Majority of Swedes Distrust Facebook, 1 in 3 Consider Deleting Accounts

Facebook has been embroiled in a scandal over the harvesting of user data by a British firm linked to US President Donald Trump's 2016 campaign
© AFP Christophe SIMON

A poll has revealed that the majority of Swedes now distrust social media giant Facebook with their personal data and that around one-third are considering deleting their accounts altogether.

A new survey by polling firm Novus shows that 54 per cent of Swedes now have low confidence or very low confidence in Facebook and its use of their personal data.

The latest scandals, which have rocked the social media giant, are said to be a major factor, Swedish broadcaster SVT reports.

Facebook has seen a broad drop in confidence across its U.S. user base according to another poll conducted by Reuters which found that only 41 per cent of users believed the company would abide by U.S. privacy laws.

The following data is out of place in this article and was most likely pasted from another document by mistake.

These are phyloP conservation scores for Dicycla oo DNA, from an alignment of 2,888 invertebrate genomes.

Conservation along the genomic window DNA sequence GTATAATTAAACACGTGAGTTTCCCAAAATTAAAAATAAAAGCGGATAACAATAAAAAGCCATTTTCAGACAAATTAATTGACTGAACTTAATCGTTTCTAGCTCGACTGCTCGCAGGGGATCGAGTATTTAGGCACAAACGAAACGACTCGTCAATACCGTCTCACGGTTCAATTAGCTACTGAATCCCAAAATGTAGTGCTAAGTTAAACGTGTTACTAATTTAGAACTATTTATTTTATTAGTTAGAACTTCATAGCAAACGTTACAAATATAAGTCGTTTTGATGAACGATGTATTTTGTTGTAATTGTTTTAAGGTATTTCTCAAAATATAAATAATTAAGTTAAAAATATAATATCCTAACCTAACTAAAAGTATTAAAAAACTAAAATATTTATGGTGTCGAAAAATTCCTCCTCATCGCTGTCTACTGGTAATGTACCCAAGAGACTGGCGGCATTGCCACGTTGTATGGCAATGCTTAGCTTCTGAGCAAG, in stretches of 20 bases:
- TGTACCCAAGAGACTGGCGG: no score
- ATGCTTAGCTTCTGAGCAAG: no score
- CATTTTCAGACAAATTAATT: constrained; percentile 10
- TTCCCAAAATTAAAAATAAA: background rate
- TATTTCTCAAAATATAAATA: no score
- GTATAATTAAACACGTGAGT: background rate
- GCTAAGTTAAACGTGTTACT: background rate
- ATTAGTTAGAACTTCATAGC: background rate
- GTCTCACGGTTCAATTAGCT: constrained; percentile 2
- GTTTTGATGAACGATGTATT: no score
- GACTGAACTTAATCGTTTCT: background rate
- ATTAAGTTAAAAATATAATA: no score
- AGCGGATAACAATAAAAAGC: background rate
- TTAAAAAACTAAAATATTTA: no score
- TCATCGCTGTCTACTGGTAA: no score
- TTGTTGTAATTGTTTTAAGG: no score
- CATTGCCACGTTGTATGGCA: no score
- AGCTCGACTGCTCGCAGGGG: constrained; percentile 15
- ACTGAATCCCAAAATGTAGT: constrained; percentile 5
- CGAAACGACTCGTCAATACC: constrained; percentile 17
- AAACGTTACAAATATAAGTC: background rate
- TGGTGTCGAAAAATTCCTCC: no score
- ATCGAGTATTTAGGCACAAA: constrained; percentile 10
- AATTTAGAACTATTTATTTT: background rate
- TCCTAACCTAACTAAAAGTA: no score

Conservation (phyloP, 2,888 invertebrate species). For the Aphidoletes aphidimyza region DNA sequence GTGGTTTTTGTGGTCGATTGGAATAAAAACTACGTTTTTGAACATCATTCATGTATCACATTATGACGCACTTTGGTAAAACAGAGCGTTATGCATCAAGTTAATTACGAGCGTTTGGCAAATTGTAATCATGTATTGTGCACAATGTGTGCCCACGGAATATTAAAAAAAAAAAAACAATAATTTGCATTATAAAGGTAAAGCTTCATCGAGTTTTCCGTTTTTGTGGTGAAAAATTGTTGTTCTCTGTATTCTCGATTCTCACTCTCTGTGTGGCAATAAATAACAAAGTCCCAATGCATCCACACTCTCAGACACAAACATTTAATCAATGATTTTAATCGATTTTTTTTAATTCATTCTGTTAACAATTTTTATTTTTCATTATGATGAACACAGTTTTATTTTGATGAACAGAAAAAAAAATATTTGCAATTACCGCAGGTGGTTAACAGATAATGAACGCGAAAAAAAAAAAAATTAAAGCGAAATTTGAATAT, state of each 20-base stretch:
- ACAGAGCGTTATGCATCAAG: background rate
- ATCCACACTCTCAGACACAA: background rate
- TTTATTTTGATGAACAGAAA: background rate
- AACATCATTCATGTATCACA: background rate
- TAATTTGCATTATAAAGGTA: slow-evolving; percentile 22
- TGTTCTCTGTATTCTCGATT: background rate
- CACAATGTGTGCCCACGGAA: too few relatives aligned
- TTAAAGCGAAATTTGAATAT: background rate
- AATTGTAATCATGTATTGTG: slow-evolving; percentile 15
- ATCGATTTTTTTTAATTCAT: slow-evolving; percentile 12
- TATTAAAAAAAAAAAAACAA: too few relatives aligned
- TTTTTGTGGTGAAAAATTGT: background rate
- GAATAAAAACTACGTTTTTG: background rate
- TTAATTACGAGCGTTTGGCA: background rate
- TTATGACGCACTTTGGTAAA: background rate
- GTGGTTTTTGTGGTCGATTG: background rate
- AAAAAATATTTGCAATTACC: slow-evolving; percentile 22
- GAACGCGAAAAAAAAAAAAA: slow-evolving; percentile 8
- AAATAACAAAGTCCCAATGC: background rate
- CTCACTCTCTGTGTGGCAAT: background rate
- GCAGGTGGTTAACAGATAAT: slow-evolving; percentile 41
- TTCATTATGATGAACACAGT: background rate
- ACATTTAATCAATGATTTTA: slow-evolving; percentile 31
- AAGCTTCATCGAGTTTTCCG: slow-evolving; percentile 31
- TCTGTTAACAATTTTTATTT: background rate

The loss in trust comes after the Cambridge Analytica scandal which claimed that the company had harvested data from millions of Facebook accounts through an app that allowed access to the data of the user who downloaded it along with that of many of their connections and friends on the site.

“What has emerged in connection with the Cambridge Analytica discussion has affected this. Thus, what you post on Facebook can end up in the wrong hands and be abused. Obviously, it will reduce confidence,” said Torbjörn Sjöström, CEO of Novus.

The Swedish survey also shows that many users are now considering changing the way they interact with the site with many saying they will no longer take personality quizzes that could access their data, while others said they would post less personal information to the site.

Facebook and other social media companies have also been in the sights of the Swedish government which wants tech companies to do more to deal with hate speech online.

As early as 2016, members of the Swedish government began to warn Facebook that the site must censor hate speech posts or face “compulsory measures” from the government.

Last week, Swedish Minister for Housing and Digitisation Peter Eriksson went even further saying that no one online should be allowed to hide behind anonymity when making hateful posts.

“The troll accounts that exist today – as well as in Sweden – must end. You have to point out to the big platforms and tell them you have a responsibility, you have to clean up and get rid of this,” he said.

 Follow Chris Tomlinson on Twitter at @TomlinsonCJ or email at ctomlinson(at) 


Please let us know if you're having issues with commenting.